Marketing 2.0: Good Marketing to Great Marketing
There are a lot of good marketers out there. They are good because they consistently deliver good ROI by building good campaigns that deliver good results. Marketing 2.0 isn’t about being good. It’s about being great. Good, as defined by Jim Collins , is the enemy of great, which is why there are a lot of good marketers and many fewer great ones. Collins’s book Good to Great describes many concepts in management that relate directly to Marketing 2.0. Here’s just a few to whet your appetite. You’ll have to read his book for the rest 🙂
The Hedgehog Concept : A core idea that: drives your economic engine, you can be the best in the world at, and you are deeply passionate about. If you cannot honestly say you meet all three of these criteria, how can you expect your customers to choose you over your competitor who can? Marketing 2.0 is about bringing value to your customers by embracing the democratization of value, i.e. customers decide what is value (benefit / price) and migrate toward where the most value is. We see this over and over again with concepts like the long tail and the wisdom of crowds.
Confront the brutal facts . Listen to your customers, listen to the market, and evaluate your results. Confronting the brutal facts is not giving in, it’s being realistic about what you have to offer your customers. Be open to kudos, be open to criticism, and be open to change. This becomes an extremely important concept when you ask yourself what you are really offering your customers and how much you are asking from them.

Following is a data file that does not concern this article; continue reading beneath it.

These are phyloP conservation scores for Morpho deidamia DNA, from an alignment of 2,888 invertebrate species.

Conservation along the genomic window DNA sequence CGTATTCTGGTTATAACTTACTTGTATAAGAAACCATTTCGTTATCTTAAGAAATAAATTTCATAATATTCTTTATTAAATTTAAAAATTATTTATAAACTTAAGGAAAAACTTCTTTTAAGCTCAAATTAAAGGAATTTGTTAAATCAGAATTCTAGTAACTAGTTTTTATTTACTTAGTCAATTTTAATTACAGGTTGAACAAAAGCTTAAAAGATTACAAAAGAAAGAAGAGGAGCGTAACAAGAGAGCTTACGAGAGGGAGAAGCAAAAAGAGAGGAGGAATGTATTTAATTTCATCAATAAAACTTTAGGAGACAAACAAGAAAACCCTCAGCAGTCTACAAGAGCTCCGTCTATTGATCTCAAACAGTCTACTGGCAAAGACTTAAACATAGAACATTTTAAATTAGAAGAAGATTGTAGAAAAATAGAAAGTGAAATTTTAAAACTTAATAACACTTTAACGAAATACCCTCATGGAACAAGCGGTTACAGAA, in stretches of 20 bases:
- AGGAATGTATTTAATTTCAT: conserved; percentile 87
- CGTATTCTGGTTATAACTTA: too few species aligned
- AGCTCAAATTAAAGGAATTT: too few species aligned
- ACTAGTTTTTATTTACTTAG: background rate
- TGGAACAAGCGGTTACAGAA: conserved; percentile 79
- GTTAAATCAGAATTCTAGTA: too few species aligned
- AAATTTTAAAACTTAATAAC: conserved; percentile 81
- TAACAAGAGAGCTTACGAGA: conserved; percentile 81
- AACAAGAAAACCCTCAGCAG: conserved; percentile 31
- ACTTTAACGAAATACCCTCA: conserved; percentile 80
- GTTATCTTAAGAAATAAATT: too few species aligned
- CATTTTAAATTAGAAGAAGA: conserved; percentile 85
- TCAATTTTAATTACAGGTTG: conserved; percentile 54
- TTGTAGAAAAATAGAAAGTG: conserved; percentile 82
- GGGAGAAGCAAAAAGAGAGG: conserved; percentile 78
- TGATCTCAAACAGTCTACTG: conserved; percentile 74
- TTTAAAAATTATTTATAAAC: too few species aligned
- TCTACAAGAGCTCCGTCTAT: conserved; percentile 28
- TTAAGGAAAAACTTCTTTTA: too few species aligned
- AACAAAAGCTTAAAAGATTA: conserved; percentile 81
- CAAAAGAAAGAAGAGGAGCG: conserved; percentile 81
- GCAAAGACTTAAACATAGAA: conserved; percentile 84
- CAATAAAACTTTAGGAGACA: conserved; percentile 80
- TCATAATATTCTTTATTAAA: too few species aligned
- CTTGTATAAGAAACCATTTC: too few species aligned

The Flywheel , where a small but consistent effort builds the momentum of your overall concept. Through new media marketing, a small be dedicated group is worth much more over a lifetime than a much larger motley group. New media and social networking is about working in conjunction with your customers to push that flywheel just a little faster. Momentum builds the force of your brand eventually leading it to take on a life of it’s own. Malcolm Gladwell’s book The Tipping Point is full of examples of this.
Technology as an accelerator, not a creator, of momentum . Given the potential for technology use that new media allows, this chapter is especially applicable. Seth Godin, in his book Meatball Sundae , talks about syncing up your marketing to your business. Remember the old adage, "when all you have is a hammer everything looks like a nail"? Marketing 2.0 takes the opposite approach. Marketing 2.0 has a full tool box. It draws upon all marketing media to decide what is the best way to communicate with your customers as individuals. It is not about putting up a website. It’s not about starting a blog. It’s not about opening a twitter or facebook account. Any one of these things can be great if they align right with your industry, your business, and your customer. I can guarantee, however, you’ll never reach my grandparents with any of them.